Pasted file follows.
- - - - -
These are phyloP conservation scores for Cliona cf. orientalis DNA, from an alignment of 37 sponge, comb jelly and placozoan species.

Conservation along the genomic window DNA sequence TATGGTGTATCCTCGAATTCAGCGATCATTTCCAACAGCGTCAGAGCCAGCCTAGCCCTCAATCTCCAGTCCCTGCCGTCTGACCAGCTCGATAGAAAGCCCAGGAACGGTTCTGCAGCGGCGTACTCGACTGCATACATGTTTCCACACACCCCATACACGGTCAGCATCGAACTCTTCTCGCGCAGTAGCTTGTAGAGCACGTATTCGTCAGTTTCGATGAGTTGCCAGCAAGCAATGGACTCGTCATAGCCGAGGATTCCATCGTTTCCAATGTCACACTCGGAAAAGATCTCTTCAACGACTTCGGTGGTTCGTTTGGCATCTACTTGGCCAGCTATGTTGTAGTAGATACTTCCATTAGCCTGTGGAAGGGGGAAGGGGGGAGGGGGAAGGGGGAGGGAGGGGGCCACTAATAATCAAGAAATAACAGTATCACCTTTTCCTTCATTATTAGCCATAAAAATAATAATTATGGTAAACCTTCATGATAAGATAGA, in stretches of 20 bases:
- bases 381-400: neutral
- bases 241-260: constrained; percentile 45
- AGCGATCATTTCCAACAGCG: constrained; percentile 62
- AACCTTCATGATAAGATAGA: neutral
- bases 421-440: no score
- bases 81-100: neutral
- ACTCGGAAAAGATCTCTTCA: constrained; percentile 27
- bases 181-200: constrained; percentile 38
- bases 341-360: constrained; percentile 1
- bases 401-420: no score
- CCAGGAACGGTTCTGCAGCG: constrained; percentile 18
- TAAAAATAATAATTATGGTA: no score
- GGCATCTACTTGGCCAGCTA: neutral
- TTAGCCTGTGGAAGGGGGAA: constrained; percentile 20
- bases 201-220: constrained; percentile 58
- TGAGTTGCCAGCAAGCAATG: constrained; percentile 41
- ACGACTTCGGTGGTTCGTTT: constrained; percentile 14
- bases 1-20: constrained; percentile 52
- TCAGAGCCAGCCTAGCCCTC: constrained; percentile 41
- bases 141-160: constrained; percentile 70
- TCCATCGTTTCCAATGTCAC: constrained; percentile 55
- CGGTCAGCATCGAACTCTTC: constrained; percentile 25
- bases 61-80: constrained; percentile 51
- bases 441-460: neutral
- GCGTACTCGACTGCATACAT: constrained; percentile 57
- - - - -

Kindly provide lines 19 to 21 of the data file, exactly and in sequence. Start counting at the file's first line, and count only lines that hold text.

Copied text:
- ACGACTTCGGTGGTTCGTTT: constrained; percentile 14
- bases 1-20: constrained; percentile 52
- TCAGAGCCAGCCTAGCCCTC: constrained; percentile 41